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Yes, our re-home gorgeous devil, Frankie, is still trying our patience.  Plaster walls, Ethan Allan chair rails, wood door panels, papers, etc.  STOP!  I am so afraid his next victim will be our custom kitchen cabinets...

He is walked 1.4 miles EVERY morning (at a minimum) and once we get tot he beach, romps and swims with Quincy ( angel baby good boy) on the beach, swims, runs, etc for another 15-30 minutes.  Dog heaven.  

Why now? why is he chewing our home apart NOW.....  

He has  chew toys ( just went out and bought another $$$ amount)  the time alone is the same ( 6-8 hours) PLUS we think he did the latest chew of the plaster in the middle of the night... 

HELP

2018 UPDATE!  Thank you all for all the terrific advice.  I feel terrible that I never posted a Thank You!  Frankie is now 3 years old and no way near as mellow as Quincy but thankfully, no more destructive chewing.  He is a dedicated  counter surfer, but if he get anything, it's our fault for leaving it. 

I don't think he ever had separation anxiety but rather boredom and pent up energy and maybe some teething.  We fenced off the living room and bedrooms and made sure he had a bully stick in the morning before we left.  I bitter sprayed the chewed spots, too.  We also started taking him to day care once or twice a week and still take them both usually once a week.  Happy to say, it passed.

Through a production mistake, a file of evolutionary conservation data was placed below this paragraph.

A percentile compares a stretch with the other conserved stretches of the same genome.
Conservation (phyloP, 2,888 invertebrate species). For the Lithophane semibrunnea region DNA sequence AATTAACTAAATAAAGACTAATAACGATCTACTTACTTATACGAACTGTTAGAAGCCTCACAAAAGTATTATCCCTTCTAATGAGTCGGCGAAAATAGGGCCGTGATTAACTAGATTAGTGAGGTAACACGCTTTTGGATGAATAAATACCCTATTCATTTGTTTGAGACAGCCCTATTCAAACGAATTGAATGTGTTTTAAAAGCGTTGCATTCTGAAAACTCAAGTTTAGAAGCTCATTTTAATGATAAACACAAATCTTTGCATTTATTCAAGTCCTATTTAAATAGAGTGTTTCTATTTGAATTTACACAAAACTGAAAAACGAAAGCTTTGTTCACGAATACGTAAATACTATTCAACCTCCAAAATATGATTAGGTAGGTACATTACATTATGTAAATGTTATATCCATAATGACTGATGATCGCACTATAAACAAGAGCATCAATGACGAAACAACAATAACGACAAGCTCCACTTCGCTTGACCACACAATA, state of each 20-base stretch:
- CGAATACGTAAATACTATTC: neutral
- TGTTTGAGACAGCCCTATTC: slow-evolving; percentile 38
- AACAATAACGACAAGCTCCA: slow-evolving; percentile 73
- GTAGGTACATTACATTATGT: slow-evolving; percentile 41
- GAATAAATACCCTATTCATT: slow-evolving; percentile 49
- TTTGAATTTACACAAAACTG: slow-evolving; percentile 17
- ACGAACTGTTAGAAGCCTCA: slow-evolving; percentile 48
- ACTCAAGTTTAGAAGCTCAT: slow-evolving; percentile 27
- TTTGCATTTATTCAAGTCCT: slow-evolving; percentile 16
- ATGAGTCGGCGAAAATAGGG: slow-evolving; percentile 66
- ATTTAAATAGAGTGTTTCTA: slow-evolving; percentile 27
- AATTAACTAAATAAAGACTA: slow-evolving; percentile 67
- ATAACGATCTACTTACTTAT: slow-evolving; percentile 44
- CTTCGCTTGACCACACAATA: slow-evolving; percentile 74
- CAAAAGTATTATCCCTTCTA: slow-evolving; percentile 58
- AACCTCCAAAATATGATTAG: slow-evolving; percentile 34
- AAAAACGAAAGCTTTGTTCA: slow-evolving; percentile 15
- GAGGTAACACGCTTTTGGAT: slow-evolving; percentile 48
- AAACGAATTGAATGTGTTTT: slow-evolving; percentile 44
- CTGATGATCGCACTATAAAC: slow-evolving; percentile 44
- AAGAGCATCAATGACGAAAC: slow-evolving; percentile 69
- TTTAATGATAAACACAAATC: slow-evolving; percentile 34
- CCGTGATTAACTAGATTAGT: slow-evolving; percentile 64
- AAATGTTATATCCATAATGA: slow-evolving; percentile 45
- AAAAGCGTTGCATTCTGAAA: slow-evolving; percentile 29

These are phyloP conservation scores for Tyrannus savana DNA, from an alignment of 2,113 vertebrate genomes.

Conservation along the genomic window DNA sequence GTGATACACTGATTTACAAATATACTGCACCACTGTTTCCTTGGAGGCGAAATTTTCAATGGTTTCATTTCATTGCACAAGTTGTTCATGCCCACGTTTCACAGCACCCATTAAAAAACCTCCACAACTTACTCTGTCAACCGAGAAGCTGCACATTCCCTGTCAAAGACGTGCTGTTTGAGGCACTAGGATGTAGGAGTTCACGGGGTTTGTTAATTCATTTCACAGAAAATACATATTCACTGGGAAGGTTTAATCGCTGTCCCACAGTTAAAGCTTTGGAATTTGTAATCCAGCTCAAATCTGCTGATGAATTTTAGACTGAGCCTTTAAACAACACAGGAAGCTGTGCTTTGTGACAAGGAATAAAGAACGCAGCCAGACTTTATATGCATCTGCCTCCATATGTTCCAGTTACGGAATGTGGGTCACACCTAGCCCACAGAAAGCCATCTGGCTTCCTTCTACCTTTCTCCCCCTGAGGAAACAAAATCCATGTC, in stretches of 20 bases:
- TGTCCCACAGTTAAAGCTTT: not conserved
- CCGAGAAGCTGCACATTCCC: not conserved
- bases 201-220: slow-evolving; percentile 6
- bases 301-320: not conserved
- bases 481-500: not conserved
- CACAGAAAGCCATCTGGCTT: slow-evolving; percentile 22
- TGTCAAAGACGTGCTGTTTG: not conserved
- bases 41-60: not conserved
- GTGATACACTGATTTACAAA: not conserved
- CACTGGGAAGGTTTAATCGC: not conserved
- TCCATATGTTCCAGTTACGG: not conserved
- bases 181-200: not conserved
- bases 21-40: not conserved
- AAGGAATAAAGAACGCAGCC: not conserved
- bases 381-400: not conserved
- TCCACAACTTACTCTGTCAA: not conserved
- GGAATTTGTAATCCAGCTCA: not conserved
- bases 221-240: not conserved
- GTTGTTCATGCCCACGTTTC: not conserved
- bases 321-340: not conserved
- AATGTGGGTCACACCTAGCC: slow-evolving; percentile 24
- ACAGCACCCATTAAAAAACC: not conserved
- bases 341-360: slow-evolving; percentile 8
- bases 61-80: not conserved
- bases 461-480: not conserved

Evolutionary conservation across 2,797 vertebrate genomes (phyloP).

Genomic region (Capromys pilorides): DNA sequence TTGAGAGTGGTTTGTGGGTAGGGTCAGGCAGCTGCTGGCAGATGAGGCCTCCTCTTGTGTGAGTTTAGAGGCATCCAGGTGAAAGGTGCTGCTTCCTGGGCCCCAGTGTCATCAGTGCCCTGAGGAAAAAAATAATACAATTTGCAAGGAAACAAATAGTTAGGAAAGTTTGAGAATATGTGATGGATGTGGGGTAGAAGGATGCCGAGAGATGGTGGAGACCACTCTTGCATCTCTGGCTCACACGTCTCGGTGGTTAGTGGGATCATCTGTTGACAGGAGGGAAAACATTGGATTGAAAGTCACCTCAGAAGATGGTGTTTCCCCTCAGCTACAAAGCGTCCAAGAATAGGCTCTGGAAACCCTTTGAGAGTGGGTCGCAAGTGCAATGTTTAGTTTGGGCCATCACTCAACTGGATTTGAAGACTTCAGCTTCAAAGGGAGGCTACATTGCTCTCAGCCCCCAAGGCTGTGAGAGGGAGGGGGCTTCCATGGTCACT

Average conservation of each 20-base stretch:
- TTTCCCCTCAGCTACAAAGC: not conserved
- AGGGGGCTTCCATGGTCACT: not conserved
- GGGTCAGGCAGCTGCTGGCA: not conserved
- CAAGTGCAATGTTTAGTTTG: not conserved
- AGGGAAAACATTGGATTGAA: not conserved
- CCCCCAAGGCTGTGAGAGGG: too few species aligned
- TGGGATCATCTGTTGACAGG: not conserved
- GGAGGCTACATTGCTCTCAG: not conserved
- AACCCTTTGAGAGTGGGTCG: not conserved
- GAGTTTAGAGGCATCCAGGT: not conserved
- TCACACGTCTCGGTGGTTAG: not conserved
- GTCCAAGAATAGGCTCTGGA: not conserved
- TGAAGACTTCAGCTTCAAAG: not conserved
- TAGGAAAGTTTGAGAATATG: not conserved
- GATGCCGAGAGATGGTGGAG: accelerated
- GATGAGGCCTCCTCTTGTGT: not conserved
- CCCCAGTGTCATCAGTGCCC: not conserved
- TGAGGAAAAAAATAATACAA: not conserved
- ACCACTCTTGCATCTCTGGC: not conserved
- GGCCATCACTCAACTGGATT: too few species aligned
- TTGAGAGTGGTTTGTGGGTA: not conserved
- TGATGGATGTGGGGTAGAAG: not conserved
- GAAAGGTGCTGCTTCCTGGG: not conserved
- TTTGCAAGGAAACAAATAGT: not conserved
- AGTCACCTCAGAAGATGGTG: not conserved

Quincy is just such a mellow soul that Frankie threw us off.  He is still the one who wakes my husband and the crack of dawn and sometimes in the middle of the night but he has come a long way. 

And he is so stinkin' handsome! 

Happy Summer to all my Doodle friends!  

 

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He may have a dietary deficiency.  This is usually over before this age.  My puppies all chew, especially when getting their adult teeth, but he should be over that by now.

That's sad to hear. So this is a new behavior? Has something happened recently that might have upset him? I have expensive furniture from years of working in the business so I didn't pay retail for it, but still. I would be heartbroken if it was destroyed. I am retired now and there would be no replacing the quality. But if he were mine, he would be lose some of his freedom privileges until the behavior improved. Even at Annabelle's worst she never chewed the furniture or walls. By 16 months she was the perfect dog. I have no real advice, just wanted to sympathize.

Does he do this when you are home?  If he only does it when you are gone, it might be separation anxiety. We had a Springer with it.  He outgrew the destructiveness - walls, molding, couches, chairs, carpets, and on and on.  This is a dog who never once got into trash!

Oh, Frankie! Jackdoodle says you need to knock that off, buddy, you're giving us rescue doodles a bad name! 

Lori, does he have full run of the house at night? Or was the plaster damage in your bedroom? Can you gate him when nobody is home?